by Liz Falkingham Temple
Highly Commended in the Bare Fiction Prize for Flash Fiction 2017
It’s almost exactly two miles down the track to the main road. Maggie knows this, knows too that it takes eight minutes if you negotiate the twists and turns, the gouged, fraying surface, at the 15mph suggested by the faded sign at the lane end. She’s not doing 15.
Beneath her, the car bucks and protests, the steering wheel wrenching like a horse snatching at the bit. The headlights rear wildly over broken stone walls and onto sloping pasture, so sheep are caught in the skittering beam, pale as gravestones. Their eyes are glow stars, phosphorescent and astonished.
Tapetum lucidum. The phrase rises through her brain like a gas bubble, releasing a schoolroom memory: her biology teacher with a cloth-covered tray in front of him, the cotton shrouding what turned out to be bulls’ eyes, ready for dissection. Some of the girls had shrieked, predictably, but Lilian had gazed in fascination at the marbled sclera and dark, dulled centres.
“When you cut into the cornea, be ready for the aqueous humour to be released,” the teacher had warned them, then: “Try not to cut your finger off, Bottomley.”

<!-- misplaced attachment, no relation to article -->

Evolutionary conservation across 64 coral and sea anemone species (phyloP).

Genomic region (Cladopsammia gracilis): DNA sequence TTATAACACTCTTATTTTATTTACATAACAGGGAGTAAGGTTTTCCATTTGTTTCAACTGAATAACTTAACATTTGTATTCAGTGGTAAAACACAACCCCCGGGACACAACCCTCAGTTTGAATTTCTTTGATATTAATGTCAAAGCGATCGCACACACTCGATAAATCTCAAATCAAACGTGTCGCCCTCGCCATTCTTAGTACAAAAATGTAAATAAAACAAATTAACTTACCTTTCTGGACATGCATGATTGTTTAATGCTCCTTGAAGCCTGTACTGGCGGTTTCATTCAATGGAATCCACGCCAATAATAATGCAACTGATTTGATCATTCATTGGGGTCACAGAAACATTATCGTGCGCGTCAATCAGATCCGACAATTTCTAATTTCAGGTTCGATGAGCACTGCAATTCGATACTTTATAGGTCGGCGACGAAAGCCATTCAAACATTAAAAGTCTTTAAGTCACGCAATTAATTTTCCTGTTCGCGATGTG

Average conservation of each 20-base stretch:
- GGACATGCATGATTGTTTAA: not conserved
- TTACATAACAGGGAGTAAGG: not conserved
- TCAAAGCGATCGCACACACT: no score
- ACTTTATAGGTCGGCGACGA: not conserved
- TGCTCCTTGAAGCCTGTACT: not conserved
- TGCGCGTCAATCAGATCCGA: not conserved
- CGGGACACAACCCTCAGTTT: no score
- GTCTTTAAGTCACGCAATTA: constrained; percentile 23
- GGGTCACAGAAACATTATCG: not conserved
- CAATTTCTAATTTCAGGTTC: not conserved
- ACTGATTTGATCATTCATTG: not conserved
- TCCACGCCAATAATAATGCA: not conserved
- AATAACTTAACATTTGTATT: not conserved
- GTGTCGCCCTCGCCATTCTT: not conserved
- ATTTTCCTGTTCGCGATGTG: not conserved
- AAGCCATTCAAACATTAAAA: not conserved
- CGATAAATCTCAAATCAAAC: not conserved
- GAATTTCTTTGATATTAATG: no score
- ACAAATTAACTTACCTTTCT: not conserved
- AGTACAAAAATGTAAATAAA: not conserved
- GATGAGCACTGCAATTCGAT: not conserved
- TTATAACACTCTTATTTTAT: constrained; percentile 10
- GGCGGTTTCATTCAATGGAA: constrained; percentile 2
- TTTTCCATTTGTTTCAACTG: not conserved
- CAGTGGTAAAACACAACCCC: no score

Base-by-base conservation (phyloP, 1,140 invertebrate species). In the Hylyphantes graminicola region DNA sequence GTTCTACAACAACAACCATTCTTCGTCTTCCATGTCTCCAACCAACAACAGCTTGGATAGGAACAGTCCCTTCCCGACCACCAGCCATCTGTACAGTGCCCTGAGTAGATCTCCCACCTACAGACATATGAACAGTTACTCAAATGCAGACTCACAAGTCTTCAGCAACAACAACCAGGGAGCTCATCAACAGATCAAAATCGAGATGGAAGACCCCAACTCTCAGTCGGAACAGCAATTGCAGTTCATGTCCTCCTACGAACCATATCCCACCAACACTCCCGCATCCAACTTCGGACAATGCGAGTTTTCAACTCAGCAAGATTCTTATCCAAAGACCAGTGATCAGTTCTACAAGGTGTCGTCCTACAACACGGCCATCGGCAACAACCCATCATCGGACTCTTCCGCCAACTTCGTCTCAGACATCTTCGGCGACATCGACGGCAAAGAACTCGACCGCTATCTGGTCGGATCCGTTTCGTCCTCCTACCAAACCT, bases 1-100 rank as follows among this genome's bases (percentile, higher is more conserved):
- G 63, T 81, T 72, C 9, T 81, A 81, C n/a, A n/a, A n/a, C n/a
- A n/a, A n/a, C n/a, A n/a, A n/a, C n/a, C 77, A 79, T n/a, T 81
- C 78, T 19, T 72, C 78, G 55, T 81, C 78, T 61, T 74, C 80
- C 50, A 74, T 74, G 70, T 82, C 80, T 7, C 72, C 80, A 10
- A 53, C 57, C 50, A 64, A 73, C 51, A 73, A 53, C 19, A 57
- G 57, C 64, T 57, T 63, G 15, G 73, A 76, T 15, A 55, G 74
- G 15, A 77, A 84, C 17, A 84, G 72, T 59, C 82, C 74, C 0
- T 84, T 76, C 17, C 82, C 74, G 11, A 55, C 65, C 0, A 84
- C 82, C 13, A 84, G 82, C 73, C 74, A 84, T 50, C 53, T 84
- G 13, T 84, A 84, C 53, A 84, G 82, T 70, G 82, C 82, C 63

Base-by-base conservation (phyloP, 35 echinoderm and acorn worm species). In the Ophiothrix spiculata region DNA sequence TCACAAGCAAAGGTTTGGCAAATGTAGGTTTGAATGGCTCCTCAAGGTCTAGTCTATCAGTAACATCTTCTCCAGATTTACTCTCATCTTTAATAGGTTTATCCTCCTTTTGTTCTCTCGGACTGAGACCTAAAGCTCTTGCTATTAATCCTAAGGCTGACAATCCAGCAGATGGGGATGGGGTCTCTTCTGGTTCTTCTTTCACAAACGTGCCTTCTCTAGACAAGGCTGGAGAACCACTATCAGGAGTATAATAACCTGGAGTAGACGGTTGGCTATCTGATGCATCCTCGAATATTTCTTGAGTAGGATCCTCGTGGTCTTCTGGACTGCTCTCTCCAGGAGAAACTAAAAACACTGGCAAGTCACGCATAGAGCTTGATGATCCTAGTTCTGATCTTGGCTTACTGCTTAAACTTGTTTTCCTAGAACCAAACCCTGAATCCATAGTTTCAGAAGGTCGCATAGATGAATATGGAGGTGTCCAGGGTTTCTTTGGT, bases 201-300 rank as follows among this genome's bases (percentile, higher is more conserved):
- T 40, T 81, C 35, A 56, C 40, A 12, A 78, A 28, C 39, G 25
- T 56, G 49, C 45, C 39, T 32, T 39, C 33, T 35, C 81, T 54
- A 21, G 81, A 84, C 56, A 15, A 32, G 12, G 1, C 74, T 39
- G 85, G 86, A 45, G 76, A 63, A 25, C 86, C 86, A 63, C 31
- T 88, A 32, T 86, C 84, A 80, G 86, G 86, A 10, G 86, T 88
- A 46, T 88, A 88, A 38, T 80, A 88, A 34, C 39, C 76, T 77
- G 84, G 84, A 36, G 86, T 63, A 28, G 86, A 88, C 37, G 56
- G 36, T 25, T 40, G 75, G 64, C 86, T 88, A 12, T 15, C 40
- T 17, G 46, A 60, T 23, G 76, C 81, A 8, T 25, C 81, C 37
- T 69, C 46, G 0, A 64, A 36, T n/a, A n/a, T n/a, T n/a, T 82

Hidden deep within was the tapetum lucidum – “translation: shining layer, or bright carpet for those of you who passed Latin last term, source of the cats’ eye effect” – its blue green iridescence like a world viewed from space, thrilling her with a sense of myriad, unfolding possibilities.
Her left eye is closing up. Jolted out of her seat as the car bounds onto the road, Lilian catches sight of the swelling in the rear-view mirror; its puffed, aubergine shine split by the angry red furrow from his wedding ring.
She thinks: This one will be impossible to hide from the children.
Her bare foot thumps the brake. The car lurches, indignant, then whines into reverse. There is a sharp smell of burnt rubber, scorched brakes, the bitter stink of guilt and regret. She can’t leave the girls. Their small faces, pearlescent in the dim night light, adrift in heedless sleep, pull at her. The 15mph sign blinks from the choked verge. An owl flares in her returning headlights.
Last year they’d had a family outing to the fair. There was a man with birds of prey, hunched, feathered forms with Aztec yellow eyes, each tethered to metal hoops driven deep into the earth. It was the goshawk she had noticed, its slate blue poise in the churned field, while the girls dragged at her, yearning for the Ferris wheel’s giddy terrors, and her husband charmed the cake stall girls. Lilian watched as the hawk unfurled vast, barred wings and launched away, jesses trailing, until the taut jerk of the leash brought it back. Again and again, until the man had pressed a plumed hood over the bird’s head and finally it had stilled, the world shrunk to the feel of cold metal beneath its feet.
Ahead, Maggie sees the waiting shape of the farm and, over everything, the vast, indifferent night.
Liz Falkingham Temple
Flight Instinct was Highly Commended in the Bare Fiction Prize for Flash Fiction 2017, as chosen by Naomi Booth.